Carlsbad Village Theatre

2822 State Street,
Carlsbad, CA 92008

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Carlsbad Village Theatre ... Carlsbad California

Viewing: Photo | Street View

This theater was constructed in 1926-27 at a cost of $40,000 and was designed in a Spanish Eclectic style with seating for 600. It originally stood in the middle of a field. The first film shown in 1927 was Clara Bow’s "It", a rather racy film for the time.

Contributed by Steve Covault

Recent comments (view all 9 comments)

hownowbrownpaul
hownowbrownpaul on December 28, 2005 at 11:36 pm

Website of current owner:

http://www.carlsbadvillagetheatre.com/

Contains a few pictures of renovated auditorium.

hownowbrownpaul
hownowbrownpaul on April 1, 2006 at 11:09 pm

There is one photo of the theater at this site: View link

Lost Memory
Lost Memory on September 27, 2006 at 4:52 am

Here is a recent photo of the Carlsbad Village Theater.

kencmcintyre
kencmcintyre on May 21, 2007 at 12:42 pm

From the LA Times, 3/3/90:

Carlsbad Theater Won’t Be Razed

The owners of the vaudeville-era Carlsbad Theater indicated this week that they have dropped plans to demolish the 63-year-old building and are negotiating to reopen it as a movie house showing classic films.

The Normandins threatened to seek a city demolition permit, believing that state law required all unreinforced masonry buildings like theirs to be strengthened by next year. The family argued that they couldn’t afford such expensive earthquake renovation and would lose their liability insurance on the property if they didn’t comply with the law.

Lost Memory
Lost Memory on October 10, 2007 at 6:08 pm

A Robert-Morton theater organ opus 2317 size 2/4 style 16 was installed in the Carlsbad Theater in 1927.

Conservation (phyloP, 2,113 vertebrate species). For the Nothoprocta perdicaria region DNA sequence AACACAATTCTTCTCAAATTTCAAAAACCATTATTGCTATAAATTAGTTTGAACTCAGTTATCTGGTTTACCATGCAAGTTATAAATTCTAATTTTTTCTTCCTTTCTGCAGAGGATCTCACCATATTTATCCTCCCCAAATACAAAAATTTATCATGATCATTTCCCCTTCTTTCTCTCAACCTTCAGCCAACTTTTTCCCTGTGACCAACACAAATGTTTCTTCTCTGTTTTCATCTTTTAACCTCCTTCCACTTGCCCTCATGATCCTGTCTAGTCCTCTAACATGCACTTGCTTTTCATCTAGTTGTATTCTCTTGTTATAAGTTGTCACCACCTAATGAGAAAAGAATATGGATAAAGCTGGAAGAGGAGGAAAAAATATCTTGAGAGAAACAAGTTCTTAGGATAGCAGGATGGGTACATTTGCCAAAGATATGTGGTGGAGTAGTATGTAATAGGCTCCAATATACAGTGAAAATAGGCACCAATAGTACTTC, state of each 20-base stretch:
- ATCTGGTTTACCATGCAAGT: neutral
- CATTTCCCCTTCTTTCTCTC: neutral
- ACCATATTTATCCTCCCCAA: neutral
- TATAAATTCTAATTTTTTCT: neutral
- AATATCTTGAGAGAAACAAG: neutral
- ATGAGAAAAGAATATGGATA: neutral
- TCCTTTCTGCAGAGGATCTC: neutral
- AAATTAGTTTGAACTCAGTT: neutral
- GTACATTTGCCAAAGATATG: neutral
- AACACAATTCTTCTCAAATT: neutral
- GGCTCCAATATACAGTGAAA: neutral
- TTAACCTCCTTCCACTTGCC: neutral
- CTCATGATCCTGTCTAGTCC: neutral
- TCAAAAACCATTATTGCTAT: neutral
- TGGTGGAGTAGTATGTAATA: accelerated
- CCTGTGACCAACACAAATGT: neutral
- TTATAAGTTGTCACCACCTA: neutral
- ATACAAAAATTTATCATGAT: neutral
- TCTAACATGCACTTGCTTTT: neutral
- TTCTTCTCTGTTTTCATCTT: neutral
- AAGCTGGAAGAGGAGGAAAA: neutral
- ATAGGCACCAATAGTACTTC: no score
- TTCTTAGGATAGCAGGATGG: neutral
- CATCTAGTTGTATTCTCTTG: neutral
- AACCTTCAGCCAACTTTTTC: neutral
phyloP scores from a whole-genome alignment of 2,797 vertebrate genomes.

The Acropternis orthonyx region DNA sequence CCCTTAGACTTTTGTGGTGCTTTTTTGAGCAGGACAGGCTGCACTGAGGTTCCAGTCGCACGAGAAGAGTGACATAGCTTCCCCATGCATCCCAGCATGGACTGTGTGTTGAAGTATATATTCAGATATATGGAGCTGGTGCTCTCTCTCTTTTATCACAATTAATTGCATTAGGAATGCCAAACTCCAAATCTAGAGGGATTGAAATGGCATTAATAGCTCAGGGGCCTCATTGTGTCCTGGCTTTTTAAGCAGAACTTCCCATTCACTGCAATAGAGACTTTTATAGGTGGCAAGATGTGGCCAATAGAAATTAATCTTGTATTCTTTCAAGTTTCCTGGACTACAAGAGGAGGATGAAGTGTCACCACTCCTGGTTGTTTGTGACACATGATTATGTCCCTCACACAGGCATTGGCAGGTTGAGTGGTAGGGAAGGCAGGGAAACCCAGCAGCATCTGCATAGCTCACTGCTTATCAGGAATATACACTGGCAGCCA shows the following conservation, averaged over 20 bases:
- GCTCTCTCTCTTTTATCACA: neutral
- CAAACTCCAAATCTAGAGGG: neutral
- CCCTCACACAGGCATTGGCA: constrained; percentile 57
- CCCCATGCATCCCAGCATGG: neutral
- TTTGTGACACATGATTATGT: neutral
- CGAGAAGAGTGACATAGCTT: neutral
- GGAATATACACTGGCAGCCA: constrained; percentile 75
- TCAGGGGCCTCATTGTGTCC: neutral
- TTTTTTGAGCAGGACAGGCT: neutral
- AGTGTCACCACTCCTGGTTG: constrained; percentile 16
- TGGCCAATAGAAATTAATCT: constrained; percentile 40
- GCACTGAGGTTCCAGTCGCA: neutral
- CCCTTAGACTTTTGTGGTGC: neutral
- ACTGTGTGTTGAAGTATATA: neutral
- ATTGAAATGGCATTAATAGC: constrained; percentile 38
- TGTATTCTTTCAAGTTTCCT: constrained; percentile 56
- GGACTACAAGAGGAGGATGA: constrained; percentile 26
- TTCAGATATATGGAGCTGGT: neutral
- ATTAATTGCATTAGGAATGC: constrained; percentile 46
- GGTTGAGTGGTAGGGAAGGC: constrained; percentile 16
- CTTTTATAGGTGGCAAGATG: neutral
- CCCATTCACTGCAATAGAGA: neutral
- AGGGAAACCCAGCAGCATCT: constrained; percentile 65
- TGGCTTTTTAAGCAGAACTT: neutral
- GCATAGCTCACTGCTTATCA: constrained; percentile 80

Lost Memory
Lost Memory on June 19, 2008 at 6:32 pm

The seat count given on the Carlsbad Village website is alot less than the 600 given above. “There are 294 fixed theater style seats plus 36 movable chair seats (330 seats total)”.

Joe Vogel
Joe Vogel on April 4, 2009 at 10:20 pm

I’ve searched all the usual sources and can’t find any references to either Roy Chase or R.E. Struve as architects, and few references to them of any sort. The California Index contains one card citing a 1928 L.A. Times article saying that R.E. Struve was financing the construction of a building at Encinitas, and there’s a PDF about the coast highway citing a couple of 1925 Oceanside Blade articles saying that Roy Chase had built a hotel there. As far as I’ve been able to discover, neither Chase nor Struve was an architect, but both were local developers.

Until some convincing evidence turns up, I’m inclined to say that the actual architect of this theater remains unknown.

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